John O’Groats. The restaurant is named after a town at the northernmost point in Scotland, but the menu is pretty much all-American, with baking-powder biscuits, fluffy omelets, smoked pork chops, and stretchy buckwheat pancakes. And although there seem to be no actual groats on the menu — which is kind of a relief — the steel-cut Irish oatmeal with bananas and heavy cream is fine. 10516 W. Pico Blvd., West Los Angeles, (310) 204-0692. Breakfast and lunch daily, dinner Wed.–Sat. Beer and wine. Street parking. MC, V. Entrées $9–$14. American. JG ¢

Marston’s. At breakfast, Marston’s serves exactly the sort of food a missionary might crave after a stint in rural Peru: thin, buckwheat-based blueberry pancakes, nut-crammed macadamia pancakes and thick, applewood-smoked bacon. Marston’s may be a little Calvinist in its hours (it closes on Sundays and Mondays and stops serving breakfast abruptly at 11 a.m.), perhaps guided by the notion that laggards don’t deserve to eat anything as good as its golden, cornflake-breaded French toast. 151 E. Walnut St., Pasadena, (626) 796-2459. Breakfast and lunch Tues.–Fri. 7–11 a.m., 11:30 a.m.–2:30 p.m., Sat.–Sun. 8 a.m.–2:30 p.m. Dinner Wed.–Sat. 5:30–9:30 p.m. Beer and wine. Lot parking. MC, V. Entrées $5–$11. American. JG $

Lemon Moon. A glamorous restaurant in a sleekly modern media office complex on the Westside, Lemon Moon is a stab at the ultimate office-building cafeteria. It has streamlined service, relatively healthy food, plenty of takeout options, and a simplified menu wide enough to cater to every imaginable diet, ethnic whim or religious persuasion. 12200 W. Olympic Blvd., Los Angeles, (310) 442-9191. Breakfast and lunch Mon.–Fri. 8 a.m.–3:30 p.m. Beer and wine. Lot parking. Food for two: $11–$24. AE, MC, V. Contemporary American. JG $ * Ü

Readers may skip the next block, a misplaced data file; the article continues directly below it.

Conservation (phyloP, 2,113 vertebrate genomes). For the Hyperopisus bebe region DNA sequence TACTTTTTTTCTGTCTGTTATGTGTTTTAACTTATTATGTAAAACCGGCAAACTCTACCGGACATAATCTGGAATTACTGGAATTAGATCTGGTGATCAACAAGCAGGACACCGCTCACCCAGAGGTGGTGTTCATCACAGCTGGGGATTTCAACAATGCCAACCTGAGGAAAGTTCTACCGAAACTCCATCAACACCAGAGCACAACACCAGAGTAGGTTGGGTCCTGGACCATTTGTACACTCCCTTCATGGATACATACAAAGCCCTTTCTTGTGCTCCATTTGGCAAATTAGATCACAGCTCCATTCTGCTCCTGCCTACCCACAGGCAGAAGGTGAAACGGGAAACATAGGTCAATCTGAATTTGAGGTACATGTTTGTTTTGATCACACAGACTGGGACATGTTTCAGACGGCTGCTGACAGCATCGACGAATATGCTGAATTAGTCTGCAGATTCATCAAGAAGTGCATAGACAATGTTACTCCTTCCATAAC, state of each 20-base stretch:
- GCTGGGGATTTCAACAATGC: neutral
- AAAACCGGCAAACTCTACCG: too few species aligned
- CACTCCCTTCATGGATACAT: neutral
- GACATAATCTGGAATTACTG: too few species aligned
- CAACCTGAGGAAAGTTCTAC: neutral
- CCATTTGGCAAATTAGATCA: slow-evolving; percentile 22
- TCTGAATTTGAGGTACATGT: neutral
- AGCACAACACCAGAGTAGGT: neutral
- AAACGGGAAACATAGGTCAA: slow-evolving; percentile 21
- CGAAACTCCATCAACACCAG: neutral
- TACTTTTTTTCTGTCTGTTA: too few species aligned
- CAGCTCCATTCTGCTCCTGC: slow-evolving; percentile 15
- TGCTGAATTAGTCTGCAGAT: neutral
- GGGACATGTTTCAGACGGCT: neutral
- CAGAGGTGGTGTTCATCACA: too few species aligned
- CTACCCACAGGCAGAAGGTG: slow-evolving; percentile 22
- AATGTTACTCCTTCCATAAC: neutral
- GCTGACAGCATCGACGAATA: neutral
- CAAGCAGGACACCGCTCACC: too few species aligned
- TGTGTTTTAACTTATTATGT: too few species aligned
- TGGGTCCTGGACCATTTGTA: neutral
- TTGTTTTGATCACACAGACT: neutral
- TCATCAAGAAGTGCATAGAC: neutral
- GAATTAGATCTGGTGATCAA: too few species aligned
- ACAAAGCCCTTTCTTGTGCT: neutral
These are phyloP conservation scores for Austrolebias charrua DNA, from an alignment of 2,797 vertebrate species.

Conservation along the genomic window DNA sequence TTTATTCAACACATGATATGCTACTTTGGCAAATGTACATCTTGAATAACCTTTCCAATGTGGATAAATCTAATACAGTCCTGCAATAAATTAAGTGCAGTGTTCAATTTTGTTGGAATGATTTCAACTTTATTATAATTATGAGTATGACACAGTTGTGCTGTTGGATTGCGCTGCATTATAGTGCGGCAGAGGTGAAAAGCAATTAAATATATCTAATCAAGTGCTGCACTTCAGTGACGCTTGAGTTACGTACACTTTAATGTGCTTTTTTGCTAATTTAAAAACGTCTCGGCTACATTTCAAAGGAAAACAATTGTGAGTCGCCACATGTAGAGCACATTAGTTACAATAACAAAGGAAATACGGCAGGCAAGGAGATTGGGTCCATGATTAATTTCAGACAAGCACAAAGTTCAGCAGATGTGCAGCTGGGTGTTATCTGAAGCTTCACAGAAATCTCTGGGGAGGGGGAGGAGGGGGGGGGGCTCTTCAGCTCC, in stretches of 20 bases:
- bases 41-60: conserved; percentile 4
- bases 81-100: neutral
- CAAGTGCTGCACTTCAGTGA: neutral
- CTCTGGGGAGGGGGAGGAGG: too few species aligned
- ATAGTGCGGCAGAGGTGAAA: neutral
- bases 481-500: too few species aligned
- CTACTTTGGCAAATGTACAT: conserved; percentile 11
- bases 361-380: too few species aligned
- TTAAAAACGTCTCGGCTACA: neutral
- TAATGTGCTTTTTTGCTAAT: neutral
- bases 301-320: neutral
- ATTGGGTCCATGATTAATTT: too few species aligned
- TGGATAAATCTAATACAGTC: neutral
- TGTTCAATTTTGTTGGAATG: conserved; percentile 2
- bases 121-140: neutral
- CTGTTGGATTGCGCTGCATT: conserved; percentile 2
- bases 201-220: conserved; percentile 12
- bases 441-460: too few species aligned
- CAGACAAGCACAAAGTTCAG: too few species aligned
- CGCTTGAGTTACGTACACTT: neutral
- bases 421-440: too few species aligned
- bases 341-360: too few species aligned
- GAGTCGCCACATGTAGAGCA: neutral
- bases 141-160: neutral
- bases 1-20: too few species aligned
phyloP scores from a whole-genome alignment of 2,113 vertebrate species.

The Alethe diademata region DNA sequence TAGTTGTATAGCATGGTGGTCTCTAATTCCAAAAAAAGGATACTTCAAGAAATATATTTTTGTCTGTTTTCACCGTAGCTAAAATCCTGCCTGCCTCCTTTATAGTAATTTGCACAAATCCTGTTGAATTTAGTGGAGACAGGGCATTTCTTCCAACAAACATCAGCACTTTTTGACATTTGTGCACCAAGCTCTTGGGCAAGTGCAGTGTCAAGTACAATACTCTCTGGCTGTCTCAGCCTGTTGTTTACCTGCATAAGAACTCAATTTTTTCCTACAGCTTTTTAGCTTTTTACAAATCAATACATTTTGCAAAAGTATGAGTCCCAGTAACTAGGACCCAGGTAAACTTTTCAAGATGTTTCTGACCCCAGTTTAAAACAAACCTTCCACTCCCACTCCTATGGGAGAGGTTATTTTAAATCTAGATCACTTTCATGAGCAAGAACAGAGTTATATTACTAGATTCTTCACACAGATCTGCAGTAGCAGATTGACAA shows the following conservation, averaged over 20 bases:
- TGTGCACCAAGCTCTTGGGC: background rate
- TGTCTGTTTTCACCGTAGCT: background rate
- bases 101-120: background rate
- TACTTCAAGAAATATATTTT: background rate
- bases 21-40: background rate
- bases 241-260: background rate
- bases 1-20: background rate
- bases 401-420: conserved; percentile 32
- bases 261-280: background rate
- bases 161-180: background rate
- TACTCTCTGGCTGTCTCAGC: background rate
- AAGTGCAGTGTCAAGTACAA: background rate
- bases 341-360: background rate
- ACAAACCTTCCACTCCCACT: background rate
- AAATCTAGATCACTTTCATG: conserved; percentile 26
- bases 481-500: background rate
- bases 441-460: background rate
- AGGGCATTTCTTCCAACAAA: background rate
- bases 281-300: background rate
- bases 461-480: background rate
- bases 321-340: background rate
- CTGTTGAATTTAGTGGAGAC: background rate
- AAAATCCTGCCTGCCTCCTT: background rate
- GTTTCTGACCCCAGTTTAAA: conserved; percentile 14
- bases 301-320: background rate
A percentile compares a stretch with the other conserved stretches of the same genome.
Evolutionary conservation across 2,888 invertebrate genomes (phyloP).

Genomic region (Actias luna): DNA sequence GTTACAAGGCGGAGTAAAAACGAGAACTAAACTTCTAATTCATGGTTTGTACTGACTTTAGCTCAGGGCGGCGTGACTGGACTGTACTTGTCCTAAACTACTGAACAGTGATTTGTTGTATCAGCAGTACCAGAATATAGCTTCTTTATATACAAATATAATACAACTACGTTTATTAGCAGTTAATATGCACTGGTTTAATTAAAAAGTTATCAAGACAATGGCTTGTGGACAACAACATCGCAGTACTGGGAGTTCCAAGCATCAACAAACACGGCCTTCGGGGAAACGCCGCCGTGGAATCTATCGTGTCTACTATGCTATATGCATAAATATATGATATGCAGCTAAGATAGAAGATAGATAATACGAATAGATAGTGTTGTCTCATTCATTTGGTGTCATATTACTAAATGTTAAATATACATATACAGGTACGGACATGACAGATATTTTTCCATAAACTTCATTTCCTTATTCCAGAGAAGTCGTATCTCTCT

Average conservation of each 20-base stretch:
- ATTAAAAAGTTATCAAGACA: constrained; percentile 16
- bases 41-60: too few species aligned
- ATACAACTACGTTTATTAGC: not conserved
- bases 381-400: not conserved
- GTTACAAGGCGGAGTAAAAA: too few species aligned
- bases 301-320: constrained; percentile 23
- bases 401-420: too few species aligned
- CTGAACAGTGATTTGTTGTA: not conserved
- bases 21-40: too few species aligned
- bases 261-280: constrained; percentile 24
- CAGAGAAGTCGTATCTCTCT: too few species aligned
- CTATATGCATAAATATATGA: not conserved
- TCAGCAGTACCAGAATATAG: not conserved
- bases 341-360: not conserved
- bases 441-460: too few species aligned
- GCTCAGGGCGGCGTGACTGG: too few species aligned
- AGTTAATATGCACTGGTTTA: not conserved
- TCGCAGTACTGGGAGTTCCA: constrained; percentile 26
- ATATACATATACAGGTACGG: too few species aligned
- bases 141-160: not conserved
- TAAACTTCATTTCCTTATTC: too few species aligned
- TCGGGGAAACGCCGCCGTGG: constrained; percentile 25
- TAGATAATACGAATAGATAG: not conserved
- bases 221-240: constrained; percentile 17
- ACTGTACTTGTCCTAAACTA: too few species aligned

Le Pain Quotidien. Owner-creator Alain Coumont’s rigorous, winning aesthetic consists of a refined, even streamlined rusticity; he seems intent on promulgating precisely the small, daily pleasures that make Continental life so beguiling. 9630 S. Santa Monica Blvd., Beverly Hills, (310) 859-1100. Lunch and dinner Mon.–Fri. 7:30 a.m.–7 p.m, Sat.–Sun. 8 a.m.–7 p.m. Beer and wine. Takeout. Street parking. AE, MC, V. Entrées $6.50–$18, pastries $3–$6. French. MH ¢ *

Le Petit Beaujolais. This charming bakery and lunch spot is the offspring of Café Beaujolais, a small French restaurant that opened several years ago on the south side of the street. The breakfast menu has been expanded to include egg dishes. A central display case of desserts lures you in with jewel-toned fruit tarts, miniature cheesecakes and glassy-topped crème brûlée. In another case are baskets of pain au chocolat, pain aux raisins and croissants. 1661 Colorado Blvd., Eagle Rock, (323) 255-5133. Tues.–Fri. 7 a.m.–4 p.m. Sat.–Sun. 8 a.m.–4 p.m. No alcohol. Street parking. Nothing over $11. MC, V. French. MH ¢ ¤ *

Pie ’N Burger. This is the best neighborhood hamburger joint in a neighborhood that includes Caltech, which means the guy next to you may be reading a physics proof over his chili size as if it were the morning paper. When the fruit is in season, don’t miss a cut of the epochal fresh-strawberry pie. 913 E. California Blvd., Pasadena, (626) 795-1123. Mon.–Fri. 6 a.m.–10 p.m., Sat. 7 a.m.–10 p.m., Sun. 7 a.m.–9 p.m. Beer and wine. Street parking. Cash only. Entrées $5–$10. American. JG ¢ *

Susina. The smell of cooking sugar — surely the scent of fairy dust — greets you as you enter the perfect, twinkling world of Susina. The art nouveau woodwork, the dripping chandeliers, and the assortment of house-made and imported sweets will make anybody a kid in this candy store. 7122 Beverly Blvd., Los Angeles, (323) 934-7900. Open Mon.–Thurs. 7 a.m.–7 p.m., Fri. 7 a.m.–10 p.m. Sat. 8 a.m.–10 p.m. and Sun. 8 a.m.–9 p.m. No alcohol. Takeout. Street parking. AE, MC, V. Sandwiches $7. European Bakery. MH $ *

Yung Ho Tou Chiang. At Yung Ho Tou Chiang, the breakfast protocol is easy. You order some soy milk, then some stuff to go along with it: flaky buns stuffed with sweet, simmered turnips; steamed buns filled with spiced pork or black mushrooms; crusty fried pies stuffed with sautéed leek tops. The traditional accompaniment to soy milk is a long, twisted, light-as-air cruller, and Yung Ho does them well. 533 W. Valley Blvd., San Gabriel, (626) 570-0860. Breakfast, lunch and dinner seven days 6 a.m.–6 p.m. Beer. Lot parking. Cash only. Food for two, $5–$10. Chinese. JG ¢